Keep Seattle's bar closing times at 2 a.m.
Unfortunately, Seattle city leaders and members of the City Council have asked the state Liquor Control Board to consider allowing localities to extend bar hours beyond 2 a.m. The correct answer is no.
Seattle Times Editorial
RESEARCH suggests that focusing on crime hot spots can result in more efficient use of limited police resources. Bars that close at 2 a.m. are a prime example of predictable trouble zones.
Closing time at bars is a knowable, manageable police concern, if the city is willing to bring its resources to bear at that time. Unfortunately, Seattle city leaders and members of the City Council have asked the state Liquor Control Board to consider allowing localities to extend hours. The goal is an enlivened nightlife and music scene and a desire to end the crunch of people leaving bars and causing street trouble at 2 a.m.
How about no? There is no need for longer drinking, more drinking or any other variation on the theme.
It is true that other cities have later bar-closing times. New York and Chicago, for example, allow closings until 4 a.m. (Chicago's late-hour special license even permits an extra hour Sunday.) But many other cities in California and elsewhere use 2 a.m. and the Earth still rotates on its axis.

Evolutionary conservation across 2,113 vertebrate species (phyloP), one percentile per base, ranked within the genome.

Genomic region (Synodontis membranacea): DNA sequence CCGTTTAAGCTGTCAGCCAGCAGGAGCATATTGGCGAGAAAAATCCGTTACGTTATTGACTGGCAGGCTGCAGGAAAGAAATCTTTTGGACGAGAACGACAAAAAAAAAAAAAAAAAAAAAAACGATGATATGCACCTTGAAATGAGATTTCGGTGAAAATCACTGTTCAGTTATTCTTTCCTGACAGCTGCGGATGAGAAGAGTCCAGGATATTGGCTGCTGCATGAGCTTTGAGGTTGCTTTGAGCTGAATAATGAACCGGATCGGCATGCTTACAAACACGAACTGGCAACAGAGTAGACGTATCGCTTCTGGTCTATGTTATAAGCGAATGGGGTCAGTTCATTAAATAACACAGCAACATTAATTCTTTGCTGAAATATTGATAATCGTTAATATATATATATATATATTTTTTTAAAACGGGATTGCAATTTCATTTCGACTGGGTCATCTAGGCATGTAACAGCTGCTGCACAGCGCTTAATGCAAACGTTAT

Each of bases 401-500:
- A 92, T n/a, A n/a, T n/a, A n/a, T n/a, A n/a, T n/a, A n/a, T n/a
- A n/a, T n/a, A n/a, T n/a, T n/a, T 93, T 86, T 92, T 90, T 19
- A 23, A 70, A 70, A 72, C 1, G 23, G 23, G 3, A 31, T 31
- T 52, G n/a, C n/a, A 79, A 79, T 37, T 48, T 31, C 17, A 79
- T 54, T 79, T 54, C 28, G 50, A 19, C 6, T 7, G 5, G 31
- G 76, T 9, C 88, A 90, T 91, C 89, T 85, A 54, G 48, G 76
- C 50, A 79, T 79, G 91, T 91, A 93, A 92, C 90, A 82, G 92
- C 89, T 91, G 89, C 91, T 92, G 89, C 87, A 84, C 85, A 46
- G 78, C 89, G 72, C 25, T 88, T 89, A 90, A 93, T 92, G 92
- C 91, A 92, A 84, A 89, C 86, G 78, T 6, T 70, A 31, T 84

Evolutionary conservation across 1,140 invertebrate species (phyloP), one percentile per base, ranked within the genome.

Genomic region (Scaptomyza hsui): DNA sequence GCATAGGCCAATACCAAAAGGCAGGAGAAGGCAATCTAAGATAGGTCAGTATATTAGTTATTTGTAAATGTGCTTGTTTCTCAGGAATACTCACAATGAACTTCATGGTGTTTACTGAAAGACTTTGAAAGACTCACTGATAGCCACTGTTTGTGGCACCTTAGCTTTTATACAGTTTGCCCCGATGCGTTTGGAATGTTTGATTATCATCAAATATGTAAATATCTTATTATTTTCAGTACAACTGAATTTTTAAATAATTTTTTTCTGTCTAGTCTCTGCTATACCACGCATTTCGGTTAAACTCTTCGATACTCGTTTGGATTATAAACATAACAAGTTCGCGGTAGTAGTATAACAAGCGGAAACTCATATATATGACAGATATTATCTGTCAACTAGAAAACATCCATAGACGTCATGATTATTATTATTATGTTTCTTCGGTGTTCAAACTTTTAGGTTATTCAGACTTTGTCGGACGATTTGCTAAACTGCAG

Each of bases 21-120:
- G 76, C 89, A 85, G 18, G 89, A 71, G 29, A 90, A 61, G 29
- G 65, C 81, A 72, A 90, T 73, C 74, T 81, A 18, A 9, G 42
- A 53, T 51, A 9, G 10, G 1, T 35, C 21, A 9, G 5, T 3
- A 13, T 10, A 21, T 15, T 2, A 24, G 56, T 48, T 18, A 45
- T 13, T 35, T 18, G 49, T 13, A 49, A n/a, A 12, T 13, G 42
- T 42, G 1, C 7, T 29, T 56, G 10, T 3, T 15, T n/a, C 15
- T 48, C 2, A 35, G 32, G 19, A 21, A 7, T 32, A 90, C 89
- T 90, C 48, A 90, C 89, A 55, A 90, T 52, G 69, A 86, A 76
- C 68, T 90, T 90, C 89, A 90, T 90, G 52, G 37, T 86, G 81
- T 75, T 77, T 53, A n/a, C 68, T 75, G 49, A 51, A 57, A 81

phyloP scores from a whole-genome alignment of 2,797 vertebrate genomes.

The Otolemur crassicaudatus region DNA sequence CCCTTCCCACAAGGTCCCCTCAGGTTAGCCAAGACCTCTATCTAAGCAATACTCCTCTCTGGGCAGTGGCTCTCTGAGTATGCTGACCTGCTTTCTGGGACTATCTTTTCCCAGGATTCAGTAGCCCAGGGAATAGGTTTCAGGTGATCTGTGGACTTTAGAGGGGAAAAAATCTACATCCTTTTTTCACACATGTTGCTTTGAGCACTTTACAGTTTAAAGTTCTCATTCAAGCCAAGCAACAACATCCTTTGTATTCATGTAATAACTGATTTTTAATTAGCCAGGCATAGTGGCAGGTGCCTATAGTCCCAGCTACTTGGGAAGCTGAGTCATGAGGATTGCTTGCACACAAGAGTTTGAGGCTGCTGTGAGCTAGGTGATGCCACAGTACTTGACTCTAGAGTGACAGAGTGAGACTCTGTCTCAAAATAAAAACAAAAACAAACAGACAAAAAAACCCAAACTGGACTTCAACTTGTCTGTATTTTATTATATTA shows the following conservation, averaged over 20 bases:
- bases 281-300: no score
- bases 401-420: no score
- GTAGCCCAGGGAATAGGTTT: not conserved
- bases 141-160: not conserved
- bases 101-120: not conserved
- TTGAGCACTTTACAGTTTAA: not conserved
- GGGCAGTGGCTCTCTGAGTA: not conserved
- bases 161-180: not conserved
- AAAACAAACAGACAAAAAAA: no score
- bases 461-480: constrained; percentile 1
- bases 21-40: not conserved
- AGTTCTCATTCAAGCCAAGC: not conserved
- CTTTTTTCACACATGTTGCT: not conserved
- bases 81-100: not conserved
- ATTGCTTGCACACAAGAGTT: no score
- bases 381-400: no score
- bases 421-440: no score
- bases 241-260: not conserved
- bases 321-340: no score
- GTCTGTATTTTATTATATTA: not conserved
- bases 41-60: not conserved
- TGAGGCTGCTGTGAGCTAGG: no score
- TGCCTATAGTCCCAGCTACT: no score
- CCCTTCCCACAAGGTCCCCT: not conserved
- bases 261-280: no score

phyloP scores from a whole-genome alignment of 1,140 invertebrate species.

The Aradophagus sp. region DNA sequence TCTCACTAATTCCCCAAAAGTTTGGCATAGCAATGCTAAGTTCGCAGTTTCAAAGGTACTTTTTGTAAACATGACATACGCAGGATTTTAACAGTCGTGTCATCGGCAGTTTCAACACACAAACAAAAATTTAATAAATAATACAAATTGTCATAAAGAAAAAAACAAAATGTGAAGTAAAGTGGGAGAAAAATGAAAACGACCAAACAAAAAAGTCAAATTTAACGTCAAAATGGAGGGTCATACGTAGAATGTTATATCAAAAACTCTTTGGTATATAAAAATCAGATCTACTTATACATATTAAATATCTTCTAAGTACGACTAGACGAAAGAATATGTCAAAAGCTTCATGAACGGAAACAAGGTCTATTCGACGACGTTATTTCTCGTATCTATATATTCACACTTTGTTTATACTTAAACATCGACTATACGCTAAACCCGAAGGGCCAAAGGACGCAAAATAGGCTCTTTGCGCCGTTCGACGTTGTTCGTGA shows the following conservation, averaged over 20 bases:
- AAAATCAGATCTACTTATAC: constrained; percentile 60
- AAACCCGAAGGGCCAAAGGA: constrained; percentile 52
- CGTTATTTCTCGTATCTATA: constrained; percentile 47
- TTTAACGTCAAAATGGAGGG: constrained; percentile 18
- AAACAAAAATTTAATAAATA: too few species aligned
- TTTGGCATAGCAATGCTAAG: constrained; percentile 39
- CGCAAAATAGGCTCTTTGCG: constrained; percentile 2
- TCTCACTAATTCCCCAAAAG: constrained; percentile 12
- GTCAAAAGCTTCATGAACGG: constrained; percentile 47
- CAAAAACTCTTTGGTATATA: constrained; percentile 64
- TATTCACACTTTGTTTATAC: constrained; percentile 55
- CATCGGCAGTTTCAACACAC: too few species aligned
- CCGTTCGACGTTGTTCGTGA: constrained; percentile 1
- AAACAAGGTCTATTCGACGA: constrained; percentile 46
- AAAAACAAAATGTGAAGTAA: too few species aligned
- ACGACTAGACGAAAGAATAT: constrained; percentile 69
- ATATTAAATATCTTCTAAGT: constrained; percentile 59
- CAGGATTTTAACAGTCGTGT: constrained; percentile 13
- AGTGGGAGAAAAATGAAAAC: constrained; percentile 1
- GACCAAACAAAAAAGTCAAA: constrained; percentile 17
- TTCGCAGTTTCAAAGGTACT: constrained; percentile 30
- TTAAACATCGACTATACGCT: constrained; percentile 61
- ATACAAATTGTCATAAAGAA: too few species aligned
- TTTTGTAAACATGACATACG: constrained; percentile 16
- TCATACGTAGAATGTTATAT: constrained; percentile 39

The city's request to change bar hours is a solution, as the saying goes, in search of a problem.
Seattle Mayor Mike McGinn wants authority for a pilot project allowing some bars to remain open after 2 a.m. with strict requirements for security and training of nightclub staffs.
Mayoral spokesman Aaron Pickus says the city is already working on such training for bars that close at 2 a.m. but this remains a major concern. Instead of focusing on extended hours, the city should beef up requirements to ensure bar owners and their internal security operations are more responsible.
The majority of the city's five geographic precinct advisory councils — organizations that work with police on public-safety and quality-of-life matters — do not want extended hours.
McGinn often talks about the need to listen to citizens, those who are grass roots and close to the situation. He, therefore, should tune into what these people are saying; they are not clamoring to extend bar hours.
Stephanie Tschida, chair of the East Precinct Advisory Council, cited concerns ranging from stretched police resources, to bars that become magnets for people outside Seattle, to an increase in drunken driving.
State lawmakers are poised to cut liquor-excise tax sharing. For Seattle, the reduction could be millions of dollars and would eventually ding the police budget.
As Councilmember Tim Burgess, who is open to studying longer hours, puts it: "The council won't be motivated to extend bar hours, which likely will increase the demand for police services, when funds we use for police services are being withdrawn by the state."
In other words, the city would be embarking on an experiment to extend bar hours while experiencing a reduction of state support for police. This was not a good idea before any state budget cut. It will be even less compelling afterward.